AGU's international interdisciplinary journal Water Resources Research (WRR) publishes original contributions in hydrology; the physical, chemical, and biological sciences; and the social and policy sciences, including economics, systems analysis, sociology, and law. With the rising relevance of water economics and related social sciences, the editors of WRR continue to encourage submissions on economics and policy. WRR was originally founded in the mid 1960s by Walter Langbein and economist Allen Kneese. Several former WRR editors have been economists—including David Brookshire, Ron Cummings, and Chuck Howe—and many landmark articles in water economics have been published in WRR.

  19. Water resources development in Turkey

    Institute of Scientific and Technical Information of China (English)

    Bulent Acma

    2010-01-01

    The Southeastern Anatolia Project(GAP),one of the most important projects for developing remarkable natural resources of the world,is accepted as a change for getting benefit from rich water and agricultural resources of the Southeastern Anatolia Region.The GAP Project has been considered as a regional development projects through years,but the dimensions of sustainability,protection of environment and participatory have been attached to the master of the project in recent years.When the GAP Project is completed,the Upper Mesopotomia,the centers of many civilisation,will re-again its importance as it had in the ancient times,and will be alive a center of civilisation.Moreover,when the problem of water shortage and water supplies in the world for the future is kept in mind,the importance of Southeastern Anatolia's water supplies will be doubled.For this reason,the GAP Project,developed by depending on water and natural resources of the region,will have an important place in the world.The aim of this study is to introduce the region with rich natural resources and the GAP Project.For this reason,firstly,the natural potential of the region will be introduced.Second,the GAP Project will be presented in details.In the third stage,the projects being processed for protecting the natural sources and environment will be analyzed.In the last stage,strategies and policies to develop and to protect the natural resources of the region in short,mid,and long terms will be proposed.

  20. Humble View on Soil Water Resources

    Institute of Scientific and Technical Information of China (English)

    CHENZHI-XIONG; ZHOULIU-ZONG

    1993-01-01

    Soil water is one of renewable water resources.Some properties of soil water concerning with its availability to plant are briefly described.An equation for estimating the amount of soil water resource is presented.Based on the evaporation demand of atmosphere,the evaluation coefficient for soil water resource is suggested.

  1. Towards Sustainable Water Management in a Country that Faces Extreme Water Scarcity and Dependency: Jordan

    Science.gov (United States)

    Schyns, J.; Hamaideh, A.; Hoekstra, A. Y.; Mekonnen, M. M.; Schyns, M.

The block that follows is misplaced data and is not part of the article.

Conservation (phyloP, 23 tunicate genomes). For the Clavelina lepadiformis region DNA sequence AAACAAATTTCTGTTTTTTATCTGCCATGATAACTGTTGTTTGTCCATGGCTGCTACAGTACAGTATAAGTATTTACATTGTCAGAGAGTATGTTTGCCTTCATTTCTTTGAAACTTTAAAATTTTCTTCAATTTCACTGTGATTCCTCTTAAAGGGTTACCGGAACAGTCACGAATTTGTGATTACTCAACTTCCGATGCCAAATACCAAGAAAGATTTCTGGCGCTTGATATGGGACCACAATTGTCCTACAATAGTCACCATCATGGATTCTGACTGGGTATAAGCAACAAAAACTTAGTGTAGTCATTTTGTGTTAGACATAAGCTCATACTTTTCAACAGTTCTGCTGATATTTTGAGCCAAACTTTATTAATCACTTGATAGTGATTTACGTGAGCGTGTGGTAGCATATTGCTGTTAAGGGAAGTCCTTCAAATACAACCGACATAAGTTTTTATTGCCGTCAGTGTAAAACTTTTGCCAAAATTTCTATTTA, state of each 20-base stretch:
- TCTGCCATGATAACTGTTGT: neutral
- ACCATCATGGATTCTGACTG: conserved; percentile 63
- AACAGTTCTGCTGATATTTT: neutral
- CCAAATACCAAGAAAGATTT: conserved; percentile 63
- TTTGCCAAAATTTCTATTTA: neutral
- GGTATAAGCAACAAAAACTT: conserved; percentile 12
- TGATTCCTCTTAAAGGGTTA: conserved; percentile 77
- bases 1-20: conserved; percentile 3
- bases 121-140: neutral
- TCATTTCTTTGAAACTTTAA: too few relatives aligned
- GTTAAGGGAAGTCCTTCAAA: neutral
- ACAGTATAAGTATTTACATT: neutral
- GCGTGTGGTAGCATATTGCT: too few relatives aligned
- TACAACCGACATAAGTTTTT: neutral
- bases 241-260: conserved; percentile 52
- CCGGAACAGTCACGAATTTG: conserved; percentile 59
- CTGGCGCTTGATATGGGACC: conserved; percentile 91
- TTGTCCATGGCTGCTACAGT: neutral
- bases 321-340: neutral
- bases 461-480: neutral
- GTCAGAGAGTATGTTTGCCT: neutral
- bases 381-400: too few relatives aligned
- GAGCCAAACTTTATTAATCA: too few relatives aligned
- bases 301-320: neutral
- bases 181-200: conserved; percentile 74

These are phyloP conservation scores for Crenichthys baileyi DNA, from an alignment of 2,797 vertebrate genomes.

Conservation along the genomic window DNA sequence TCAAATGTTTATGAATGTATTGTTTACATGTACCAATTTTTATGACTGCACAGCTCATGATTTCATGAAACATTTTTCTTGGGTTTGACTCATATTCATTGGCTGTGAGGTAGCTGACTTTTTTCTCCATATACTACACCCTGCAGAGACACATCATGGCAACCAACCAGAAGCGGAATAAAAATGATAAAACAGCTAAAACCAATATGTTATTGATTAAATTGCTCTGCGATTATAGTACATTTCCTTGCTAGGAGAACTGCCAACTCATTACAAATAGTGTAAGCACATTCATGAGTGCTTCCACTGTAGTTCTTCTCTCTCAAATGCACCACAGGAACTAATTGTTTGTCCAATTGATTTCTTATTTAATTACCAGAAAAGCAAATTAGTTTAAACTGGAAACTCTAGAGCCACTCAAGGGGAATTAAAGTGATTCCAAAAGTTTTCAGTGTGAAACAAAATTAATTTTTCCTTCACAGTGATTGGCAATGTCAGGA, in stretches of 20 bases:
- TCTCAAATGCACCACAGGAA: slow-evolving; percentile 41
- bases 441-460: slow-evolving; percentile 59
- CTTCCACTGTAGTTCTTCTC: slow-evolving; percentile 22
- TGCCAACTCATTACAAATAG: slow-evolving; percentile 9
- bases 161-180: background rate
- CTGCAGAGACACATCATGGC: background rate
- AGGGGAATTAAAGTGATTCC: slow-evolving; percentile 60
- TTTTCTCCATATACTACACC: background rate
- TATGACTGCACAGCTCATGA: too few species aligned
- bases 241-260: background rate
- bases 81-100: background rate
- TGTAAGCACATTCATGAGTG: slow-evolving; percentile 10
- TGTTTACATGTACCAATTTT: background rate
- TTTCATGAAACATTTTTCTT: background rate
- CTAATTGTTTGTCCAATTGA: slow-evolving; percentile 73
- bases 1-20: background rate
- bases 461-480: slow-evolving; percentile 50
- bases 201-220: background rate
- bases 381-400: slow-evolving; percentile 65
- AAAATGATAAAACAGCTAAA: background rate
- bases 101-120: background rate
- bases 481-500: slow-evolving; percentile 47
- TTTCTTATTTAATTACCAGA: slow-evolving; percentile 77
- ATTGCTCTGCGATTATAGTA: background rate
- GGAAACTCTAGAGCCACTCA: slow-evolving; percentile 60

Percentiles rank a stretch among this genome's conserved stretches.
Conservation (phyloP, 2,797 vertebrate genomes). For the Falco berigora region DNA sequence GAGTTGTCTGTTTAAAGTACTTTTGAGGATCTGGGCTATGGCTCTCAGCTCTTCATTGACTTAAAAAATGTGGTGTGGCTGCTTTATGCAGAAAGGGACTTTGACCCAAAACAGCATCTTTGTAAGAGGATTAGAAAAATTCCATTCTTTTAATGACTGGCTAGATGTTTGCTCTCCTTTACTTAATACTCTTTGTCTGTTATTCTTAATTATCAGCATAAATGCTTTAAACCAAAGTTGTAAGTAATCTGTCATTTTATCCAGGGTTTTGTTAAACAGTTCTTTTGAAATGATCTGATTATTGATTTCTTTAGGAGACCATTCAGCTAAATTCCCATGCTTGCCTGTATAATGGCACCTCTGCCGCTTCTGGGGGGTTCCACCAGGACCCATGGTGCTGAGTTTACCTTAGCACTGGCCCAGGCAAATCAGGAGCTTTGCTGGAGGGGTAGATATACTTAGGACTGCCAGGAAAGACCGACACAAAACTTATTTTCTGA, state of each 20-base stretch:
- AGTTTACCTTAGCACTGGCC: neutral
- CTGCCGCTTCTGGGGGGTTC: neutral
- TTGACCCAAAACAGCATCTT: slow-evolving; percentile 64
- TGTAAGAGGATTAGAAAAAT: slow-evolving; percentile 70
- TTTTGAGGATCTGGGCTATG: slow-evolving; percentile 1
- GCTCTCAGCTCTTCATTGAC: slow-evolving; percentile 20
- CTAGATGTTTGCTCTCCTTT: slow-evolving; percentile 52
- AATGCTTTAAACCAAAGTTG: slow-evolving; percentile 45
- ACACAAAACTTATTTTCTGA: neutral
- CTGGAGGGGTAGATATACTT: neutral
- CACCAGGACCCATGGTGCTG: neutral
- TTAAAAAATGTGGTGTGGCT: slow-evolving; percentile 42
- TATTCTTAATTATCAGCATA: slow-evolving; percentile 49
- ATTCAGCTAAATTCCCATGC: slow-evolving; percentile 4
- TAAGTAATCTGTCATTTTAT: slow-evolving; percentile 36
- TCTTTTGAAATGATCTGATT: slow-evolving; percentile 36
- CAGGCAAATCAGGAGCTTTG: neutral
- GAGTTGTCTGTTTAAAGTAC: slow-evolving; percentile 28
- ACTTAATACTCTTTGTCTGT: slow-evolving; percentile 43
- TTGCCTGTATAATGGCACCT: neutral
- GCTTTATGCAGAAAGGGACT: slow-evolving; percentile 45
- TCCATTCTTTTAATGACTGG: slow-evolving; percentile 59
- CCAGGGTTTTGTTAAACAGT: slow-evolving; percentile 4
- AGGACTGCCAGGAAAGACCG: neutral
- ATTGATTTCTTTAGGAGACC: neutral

2015-12-01

    Jordan faces a great variety of water-related challenges: domestic water resources are scarce and polluted; the sharing of transboundary waters has led to tensions and conflicts; and Jordan is extremely dependent of foreign water resources through trade. Therefore, sustainable water management in Jordan is a challenging task, which has not yet been accomplished. The objective of this study was to analyse Jordan's domestic water scarcity and pollution and the country's external water dependency, and subsequently review sustainable solutions that reduce the risk of extreme water scarcity and dependency. We have estimated the green, blue and grey water footprint of five different sectors in Jordan: crop production, grazing, animal water supply, industrial production and domestic water supply. Next, we assessed the blue water scarcity ratio for the sum of surface- and groundwater and for groundwater separately, and calculated the water pollution level. Finally, we reviewed the sustainability of proposed solutions to Jordan's domestic water problems and external water dependency in literature, while involving the results and conclusions from our analysis. We have quantified that: even while taking into account the return flows, blue water scarcity in Jordan is severe; groundwater consumption is nearly double the sustainable yield; water pollution aggravates blue water scarcity; and Jordan's external virtual water dependency is 86%. Our review yields ten essential ingredients that a sustainable water management strategy for Jordan, that reduces the risk of extreme water scarcity and dependency, should involve. With respect to these, Jordan's current water policy requires a strong redirection towards water demand management. Especially, more attention should be paid to reducing water demand by changing the consumption patterns of Jordan consumers. Moreover, exploitation of fossil groundwater should soon be halted and planned desalination projects require careful

  2. Droughts and water scarcity: facing challenges

    Science.gov (United States)

    Pereira, Luis S.

    2014-05-01